• The term “MEANS” specifically invokes the means-plus-function claims limitation recited in 35 U.S.C. § 112(f) and such claim shall be construed to cover the corresponding structure, material, or acts described in the specification and equivalents thereof.
    • The phrase “MEANS FOR” specifically invokes the means-plus-function claims limitation recited in 35 U.S.C. § 112(f) and such claim shall be construed to cover the corresponding structure, material, or acts described in the specification and equivalents thereof.
    • The phrase “STEP FOR” specifically invokes the step-plus-function claims limitation recited in 35 U.S.C. § 112(f) and such claim shall be construed to cover the corresponding structure, material, or acts described in the specification and equivalents thereof.
    • The step-plus-function claims limitation recited in 35 U.S.C. § 112(f) shall be construed to cover the corresponding structure, material, or acts described in the specification and equivalents thereof ONLY for such claims including the phrases “MEANS FOR”, “MEANS”, or “STEP FOR”.
    • The phrase “AND/OR” in the context of an expression “X and/or Y” should be interpreted to define the set of “(X and Y)” in union with the set “(X or Y)” as interpreted by Ex Parte Gross (USPTO Patent Trial and Appeal Board, Appeal 2011-004811, Ser. No. 11/565,411, (“‘and/or’ covers embodiments having element A alone, B alone, or elements A and B taken together”).
    • The claims presented herein are to be interpreted in light of the specification and drawings presented herein with sufficiently narrow scope such as to not preempt any abstract idea.
    • The claims presented herein are to be interpreted in light of the specification and drawings presented herein with sufficiently narrow scope such as to not preclude every application of any idea.
    • The claims presented herein are to be interpreted in light of the specification and drawings presented herein with sufficiently narrow scope such as to preclude any basic mental process that could be performed entirely in the human mind.
    • The claims presented herein are to be interpreted in light of the specification and drawings presented herein with sufficiently narrow scope such as to preclude any process that could be performed entirely by human manual effort.

Although a preferred embodiment of the present invention has been illustrated in the accompanying drawings and described in the foregoing Detailed Description, it will be understood that the invention is not limited to the embodiments disclosed, but is capable of numerous rearrangements, modifications, and substitutions without departing from the spirit of the invention as set forth and defined by the following claims.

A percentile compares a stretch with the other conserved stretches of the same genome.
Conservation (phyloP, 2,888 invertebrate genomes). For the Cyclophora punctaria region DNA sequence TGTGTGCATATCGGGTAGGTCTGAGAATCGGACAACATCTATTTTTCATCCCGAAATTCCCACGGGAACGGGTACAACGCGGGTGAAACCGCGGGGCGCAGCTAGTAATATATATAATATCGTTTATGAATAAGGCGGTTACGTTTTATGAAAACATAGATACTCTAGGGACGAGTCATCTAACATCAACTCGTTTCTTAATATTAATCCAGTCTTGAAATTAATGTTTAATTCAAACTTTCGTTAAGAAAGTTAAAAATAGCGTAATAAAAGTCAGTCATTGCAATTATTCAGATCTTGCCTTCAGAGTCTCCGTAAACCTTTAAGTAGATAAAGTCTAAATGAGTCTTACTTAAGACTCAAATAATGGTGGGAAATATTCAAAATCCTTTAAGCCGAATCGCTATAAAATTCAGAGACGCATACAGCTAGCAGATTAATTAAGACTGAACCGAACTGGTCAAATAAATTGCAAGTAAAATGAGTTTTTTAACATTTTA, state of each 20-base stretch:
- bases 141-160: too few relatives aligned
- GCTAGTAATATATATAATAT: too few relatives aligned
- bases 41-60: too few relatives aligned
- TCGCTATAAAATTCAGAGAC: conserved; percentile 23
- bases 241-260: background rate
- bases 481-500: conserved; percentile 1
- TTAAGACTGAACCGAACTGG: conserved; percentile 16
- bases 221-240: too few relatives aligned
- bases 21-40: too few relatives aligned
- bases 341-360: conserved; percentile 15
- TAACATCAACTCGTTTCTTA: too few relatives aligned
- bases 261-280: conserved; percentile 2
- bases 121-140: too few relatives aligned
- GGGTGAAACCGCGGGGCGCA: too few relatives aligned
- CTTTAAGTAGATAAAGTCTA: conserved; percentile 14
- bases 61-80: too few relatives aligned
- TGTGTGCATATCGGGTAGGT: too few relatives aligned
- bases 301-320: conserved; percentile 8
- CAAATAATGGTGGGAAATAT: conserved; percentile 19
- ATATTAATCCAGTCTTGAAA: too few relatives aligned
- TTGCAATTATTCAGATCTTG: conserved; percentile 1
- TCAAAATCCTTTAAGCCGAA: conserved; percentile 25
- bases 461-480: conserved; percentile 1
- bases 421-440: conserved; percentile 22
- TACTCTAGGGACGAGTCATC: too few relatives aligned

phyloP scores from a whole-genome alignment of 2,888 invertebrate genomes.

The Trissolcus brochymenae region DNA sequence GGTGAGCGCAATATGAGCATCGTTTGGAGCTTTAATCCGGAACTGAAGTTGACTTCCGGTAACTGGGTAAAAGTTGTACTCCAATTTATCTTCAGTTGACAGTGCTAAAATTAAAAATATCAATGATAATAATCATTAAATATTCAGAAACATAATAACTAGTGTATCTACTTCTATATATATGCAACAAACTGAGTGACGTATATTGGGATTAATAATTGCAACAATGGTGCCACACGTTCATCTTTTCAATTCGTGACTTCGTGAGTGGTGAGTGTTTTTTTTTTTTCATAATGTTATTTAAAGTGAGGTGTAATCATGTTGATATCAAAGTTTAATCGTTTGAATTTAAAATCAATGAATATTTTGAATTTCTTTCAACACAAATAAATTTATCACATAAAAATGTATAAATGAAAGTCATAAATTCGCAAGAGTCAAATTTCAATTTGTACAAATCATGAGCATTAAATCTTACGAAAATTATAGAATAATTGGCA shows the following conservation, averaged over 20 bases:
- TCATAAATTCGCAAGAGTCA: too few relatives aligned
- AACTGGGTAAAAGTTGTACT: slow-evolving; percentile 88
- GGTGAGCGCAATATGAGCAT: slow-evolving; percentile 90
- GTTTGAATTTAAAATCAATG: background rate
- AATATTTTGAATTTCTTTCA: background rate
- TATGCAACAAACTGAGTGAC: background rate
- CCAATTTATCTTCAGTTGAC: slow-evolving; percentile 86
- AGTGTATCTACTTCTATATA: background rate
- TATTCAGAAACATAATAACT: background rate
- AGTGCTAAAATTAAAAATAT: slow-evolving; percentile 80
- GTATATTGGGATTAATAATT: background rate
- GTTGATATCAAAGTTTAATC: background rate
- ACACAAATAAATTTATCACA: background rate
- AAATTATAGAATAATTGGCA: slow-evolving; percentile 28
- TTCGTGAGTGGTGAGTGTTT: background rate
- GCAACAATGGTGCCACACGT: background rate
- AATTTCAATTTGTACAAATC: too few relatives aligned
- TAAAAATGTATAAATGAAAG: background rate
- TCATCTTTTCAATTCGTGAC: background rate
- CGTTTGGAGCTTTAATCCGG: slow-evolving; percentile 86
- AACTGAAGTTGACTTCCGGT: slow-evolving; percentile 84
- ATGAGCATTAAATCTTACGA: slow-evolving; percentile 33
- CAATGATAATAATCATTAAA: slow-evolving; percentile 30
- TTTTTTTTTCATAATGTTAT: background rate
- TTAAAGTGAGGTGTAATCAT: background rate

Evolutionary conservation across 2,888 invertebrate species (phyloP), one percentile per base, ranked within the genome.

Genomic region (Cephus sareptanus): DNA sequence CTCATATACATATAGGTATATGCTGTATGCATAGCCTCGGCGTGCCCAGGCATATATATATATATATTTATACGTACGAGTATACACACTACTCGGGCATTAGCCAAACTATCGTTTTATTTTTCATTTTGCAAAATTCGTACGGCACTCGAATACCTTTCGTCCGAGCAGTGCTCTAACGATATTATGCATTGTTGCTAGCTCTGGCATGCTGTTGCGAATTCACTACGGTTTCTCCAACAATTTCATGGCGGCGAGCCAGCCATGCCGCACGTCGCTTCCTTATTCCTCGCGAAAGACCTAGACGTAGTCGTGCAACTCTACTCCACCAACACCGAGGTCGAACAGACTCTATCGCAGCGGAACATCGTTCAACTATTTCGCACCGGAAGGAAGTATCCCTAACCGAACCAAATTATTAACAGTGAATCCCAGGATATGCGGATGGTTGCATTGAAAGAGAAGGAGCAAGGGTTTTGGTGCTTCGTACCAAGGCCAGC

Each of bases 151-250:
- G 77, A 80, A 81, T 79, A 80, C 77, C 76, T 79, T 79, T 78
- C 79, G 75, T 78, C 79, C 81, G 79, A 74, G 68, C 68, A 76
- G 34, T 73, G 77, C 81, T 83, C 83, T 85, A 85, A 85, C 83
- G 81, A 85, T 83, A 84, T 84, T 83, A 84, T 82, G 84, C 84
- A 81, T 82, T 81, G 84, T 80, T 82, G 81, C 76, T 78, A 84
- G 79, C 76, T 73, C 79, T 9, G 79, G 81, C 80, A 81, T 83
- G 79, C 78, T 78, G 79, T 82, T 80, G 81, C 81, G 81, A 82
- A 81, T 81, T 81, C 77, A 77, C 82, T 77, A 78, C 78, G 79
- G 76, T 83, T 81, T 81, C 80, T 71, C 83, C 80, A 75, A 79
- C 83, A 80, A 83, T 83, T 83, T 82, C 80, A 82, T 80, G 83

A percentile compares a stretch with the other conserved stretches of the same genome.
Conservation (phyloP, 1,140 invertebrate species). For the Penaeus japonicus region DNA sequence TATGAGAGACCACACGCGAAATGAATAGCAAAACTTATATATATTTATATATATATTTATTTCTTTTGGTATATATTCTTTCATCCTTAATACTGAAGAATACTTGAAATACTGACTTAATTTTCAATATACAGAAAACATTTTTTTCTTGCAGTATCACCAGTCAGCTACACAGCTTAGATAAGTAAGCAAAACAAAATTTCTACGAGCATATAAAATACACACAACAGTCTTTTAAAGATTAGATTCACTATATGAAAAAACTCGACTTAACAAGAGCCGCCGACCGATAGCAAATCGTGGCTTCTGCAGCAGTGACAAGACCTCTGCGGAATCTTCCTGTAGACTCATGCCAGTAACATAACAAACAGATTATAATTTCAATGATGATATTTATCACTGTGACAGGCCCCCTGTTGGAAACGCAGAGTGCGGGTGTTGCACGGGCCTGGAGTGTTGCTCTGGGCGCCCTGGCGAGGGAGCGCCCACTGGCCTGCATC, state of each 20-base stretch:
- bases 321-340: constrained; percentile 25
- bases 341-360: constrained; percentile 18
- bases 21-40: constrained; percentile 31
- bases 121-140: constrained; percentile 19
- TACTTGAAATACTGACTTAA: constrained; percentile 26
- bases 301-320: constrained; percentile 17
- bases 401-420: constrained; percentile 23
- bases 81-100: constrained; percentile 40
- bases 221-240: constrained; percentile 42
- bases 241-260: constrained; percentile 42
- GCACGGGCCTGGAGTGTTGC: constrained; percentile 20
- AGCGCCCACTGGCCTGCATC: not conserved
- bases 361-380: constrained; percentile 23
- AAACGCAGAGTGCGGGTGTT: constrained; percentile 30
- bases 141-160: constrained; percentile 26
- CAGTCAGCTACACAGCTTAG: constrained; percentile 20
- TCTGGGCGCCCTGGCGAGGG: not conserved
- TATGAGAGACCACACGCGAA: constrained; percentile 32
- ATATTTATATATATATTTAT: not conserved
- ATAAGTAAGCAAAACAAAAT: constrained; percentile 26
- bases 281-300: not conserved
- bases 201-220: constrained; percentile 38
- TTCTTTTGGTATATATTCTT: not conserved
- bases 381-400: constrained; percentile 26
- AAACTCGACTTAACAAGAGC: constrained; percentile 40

Claims

1. A controlled thermal coefficient product manufacturing method comprising:

(1) plastically deforming a metallic material; and
(2) texturing said metallic material in at least one selected material direction in response to said plastic deforming;
wherein:
said metallic material comprises a material selected from a group consisting of: (1) a material characterized by a general formula Fe100-A-BMnAXB, wherein X is at least one of Ga, Ni, Co, Al, Ta, Si, or combinations thereof, and A is in a range from 0 to 50 atomic percent composition, and B is in a range from 0 to 50 atomic percent composition such that A plus B is less than 100; (2) a material characterized by a general formula Fe100-A-BNiAXB, wherein X is at least one of Ga, Mn, Co, Al, Ta, Si, or combinations thereof, and A is in a range from 0 to 50 atomic percent composition, and B is in a range from 0 to 50 atomic percent composition such that A plus B is less than 100; (3) a material characterized by a general formula Fe100-A-B-CNiACoBAlCXD, wherein X is at least one of Ti, Ta, Nb, Cr, W or combinations thereof, and A is in a range from 0 to 50 atomic percent composition, B is in a range from 0 to 50 atomic percent composition, C is in a range from 0 to 50 atomic percent composition, and D is in a range from 0 to 50 atomic percent composition such that such that A plus B plus C plus D is less than 100; and (4) a material characterized by a general formula Fe100-A-B-CNiACoBTiCXD, wherein X is at least one of Al, Ta, Nb, Cr, W or combinations thereof, and A is in a range from 0 to 50 atomic percent composition, B is in a range from 0 to 50 atomic percent composition, C is in a range from 0 to 50 atomic percent composition, and D is in a range from 0 to 50 atomic percent composition such that such that A plus B plus C plus D is less than 100;
said metallic material prior to said plastic deformation and said texturing comprises a martensitic phase exhibiting different thermal expansion coefficients in different crystallographic directions;
said texturing comprises texturing of said martensitic phase;
said metallic material exhibits a first bulk thermal expansion characteristic having a first thermal expansion coefficient prior to said plastic deformation;
said metallic material, subsequent to said plastic deformation, exhibits a second bulk thermal expansion characteristic having a second thermal expansion coefficient;
said second thermal expansion coefficient is within a selected range; and
said second bulk thermal expansion characteristic is in said at least one selected material direction due to said texturing of said martensitic phase.

2. The controlled thermal coefficient product manufacturing method of claim 1 wherein said plastic deforming is achieved by at least one of:

(1) hot-rolling;
(2) cold-rolling;
(3) wire drawing;
(4) plane strain compression;
(5) bi-axial tension;
(6) conform processing;
(7) bending;
(8) drawing;
(9) wire-drawing;
(10) swaging;
(11) conventional extrusion;
(12) equal channel angular extrusion;
(13) precipitation heat treatment under stress;
(14) tempering;
(15) annealing;
(16) sintering;
(17) monotonic tension processing;
(18) monotonic compression processing;
(19) monotonic torsion processing;
(20) cyclic thermal training under stress; and
(21) combinations thereof.

3. The controlled thermal coefficient product manufacturing method of claim 1 wherein said selected range of said second thermal expansion coefficient ranges from −150×10−6K−1 to +500×10−6K−1.

4. The controlled thermal coefficient product manufacturing method of claim 1 wherein said plastic deforming of said metallic material further comprises texturing said metallic material in a direction comprising at least one of a [111], a [100], or a [001] direction.

Patent History
Publication number: 20210002739
Type: Application
Filed: Sep 21, 2020
Publication Date: Jan 7, 2021
Applicant: The Texas A&M University System (College Station, TX)
Inventors: James Alan Monroe (Syracuse, NY), Ibrahim Karaman (College Station, TX), Raymundo Arroyave (College Station, TX)
Application Number: 17/026,880
Classifications
International Classification: C21D 9/00 (20060101); B23K 26/38 (20060101); C22F 1/08 (20060101); C22F 1/10 (20060101); C22F 1/18 (20060101); C21D 8/00 (20060101); F27D 11/06 (20060101); F27D 7/06 (20060101); C21D 1/78 (20060101); B21D 35/00 (20060101); B23K 26/06 (20060101); B23K 26/14 (20060101);